Seeing the end of cancer treatment is both a blessing and a curse for Katie Ware, and her daughter, six-year-old Lorelei Partin. They definitely won’t miss needle sticks and chemo treatments, but the doctors, nurses, caregivers and friends they’ve made along the way make the prospect of leaving hard.
After a two-year journey, Lorelei will be seven when she rings the bell at the UNC Pediatric Hematology Oncology clinic Aug. 13, signaling an end to her treatments for acute lymphoblastic leukemia but also a connection to the friends she’s made along the way.
“I wish ringing the bell meant you really didn’t have to come back,” Lorelei said.
Lorelei said cancer makes her “feel crummy,” but Ware knows her daughter will leave people behind that she’s grown close to, including her Carolina Pediatric Attention Love and Support (CPALS) student, Gracie, and her favorite doctor, UNC Lineberger’s Thomas Alexander, MD, MPH. “She calls him Dr. Alexander Hamilton,” Ware confesses. “Around New Year’s Eve, she cried and said she was going to miss all her cancer friends.”
A whirlwind of emotions
Ware, assistant principal at Wiley Magnet Elementary School in Cary, North Carolina, and her family became part of the cancer community in 2017 when Lorelei was first diagnosed. Ware had noticed some bruises on her daughter but figured it wasn’t unusual for an active preschooler. But a call from another mom changed her mind. “She told me ‘Lorelei doesn’t seem right. She played all day, but all their games were laying-down games. She doesn’t look well,’ ” Ware said.
She figured blood work could help provide some insight into what was going on with her daughter, but after a shocking appointment, they found themselves on their way to the hospital because the doctor suspected leukemia.
“I thought they were going to tell me I didn’t feed her enough broccoli,” Ware said. “We went in, and it was very obvious to the pediatrician. She said go straight to the hospital.”
Despite the crushing news and whirlwind of emotions, Ware, a UNC alumna, felt at home right away with the doctors and staff at the N.C. Cancer Hospital, the clinical arm of UNC Lineberger. “You can imagine the world kind of cracking open,” she said. “You’re getting this horrible diagnosis, but it was such a warm and safe place to get that news. There were lots of emotions — both feeling wrapped in love and feeling a lot of fear.”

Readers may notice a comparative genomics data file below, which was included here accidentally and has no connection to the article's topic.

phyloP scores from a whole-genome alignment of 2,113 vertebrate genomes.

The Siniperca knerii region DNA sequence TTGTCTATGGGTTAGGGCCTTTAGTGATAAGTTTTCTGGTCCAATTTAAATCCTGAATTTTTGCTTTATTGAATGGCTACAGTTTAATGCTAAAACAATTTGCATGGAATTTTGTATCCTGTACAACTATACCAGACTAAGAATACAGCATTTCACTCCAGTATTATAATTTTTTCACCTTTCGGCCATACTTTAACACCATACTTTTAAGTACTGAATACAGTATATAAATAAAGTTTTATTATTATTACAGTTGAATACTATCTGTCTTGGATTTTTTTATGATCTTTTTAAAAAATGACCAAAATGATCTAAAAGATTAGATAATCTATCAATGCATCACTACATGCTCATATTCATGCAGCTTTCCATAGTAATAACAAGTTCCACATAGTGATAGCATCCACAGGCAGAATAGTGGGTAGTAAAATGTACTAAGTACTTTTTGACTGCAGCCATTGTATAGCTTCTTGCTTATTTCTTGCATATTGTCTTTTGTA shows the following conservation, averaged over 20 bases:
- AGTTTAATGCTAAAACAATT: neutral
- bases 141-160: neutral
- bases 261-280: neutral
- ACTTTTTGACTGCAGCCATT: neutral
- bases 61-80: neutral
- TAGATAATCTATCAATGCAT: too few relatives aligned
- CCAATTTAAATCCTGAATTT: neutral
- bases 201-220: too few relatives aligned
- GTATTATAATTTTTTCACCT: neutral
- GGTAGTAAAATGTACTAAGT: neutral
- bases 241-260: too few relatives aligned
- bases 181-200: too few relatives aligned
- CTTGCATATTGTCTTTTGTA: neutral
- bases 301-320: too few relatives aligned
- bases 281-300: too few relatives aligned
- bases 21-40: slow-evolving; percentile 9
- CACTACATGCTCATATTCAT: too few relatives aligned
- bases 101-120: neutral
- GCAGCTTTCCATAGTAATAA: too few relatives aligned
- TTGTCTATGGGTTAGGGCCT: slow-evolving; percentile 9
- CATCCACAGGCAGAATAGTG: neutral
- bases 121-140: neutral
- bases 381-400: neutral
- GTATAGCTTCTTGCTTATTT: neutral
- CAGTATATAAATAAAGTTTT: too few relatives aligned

Building community and forming connections
Ware said she believes strongly in being open and transparent and immediately decided to share Lorelei’s diagnosis on social media, an action she didn’t realize would have such a far-reaching impact at the time.
“In telling our story online, a friend saw it, and said ‘this sounds a lot like my child.’ They ended up being next to us in-patient,” Ware said. “That affirmed my decision to be very public about things because we helped someone.”
Lorelei, who really wants a guinea pig and loves DC Comics bad girl Harley Quinn and Belle from “Beauty and the Beast,” said she likes helping people and helping her friends. Ware has the same outlook, but wanted to take that goodwill to the next level. They started small — a bandage drive that brought in 50,000 adhesive bandages that were donated to the pediatric oncology clinics, UNC Children’s Hospital and UNC Department of Surgery. A gift basket drive was another success; Ware and Lorelei shared baskets with goodies and inspirational messages with moms and families at the N.C. Cancer Hospital. Then they set their sights a little higher.
Giving back to the clinic
Ware said after speaking with Stuart Gold, MD, head of pediatric oncology hematology, she was interested in doing an online fundraiser. They set a goal of $6,000 in 2018 and met it, then decided to double the goal in 2019. Within three weeks, they raised $12,000.
“I’ve gotten bitten by the fundraising bug, and we have the opportunity to get more creative with it,” Ware said. “I definitely want to continue doing it.” Ware, a runner and fitness enthusiast, said she’d like to do a race to support #TeamLolo at some point in the future.
Ware is a longtime Cary, North Carolina, resident and felt that since the community supported Lorelei and her family — husband John, and other daughters Catesby, 9, and Elle, 3 — during their time of need, she is happy to return the favor.
“I’m wrapped in love,” she said. “I want everyone who has the experience of having a child with pediatric cancer — the whole family — to feel that, and until every family has that experience, we’re going to keep going.”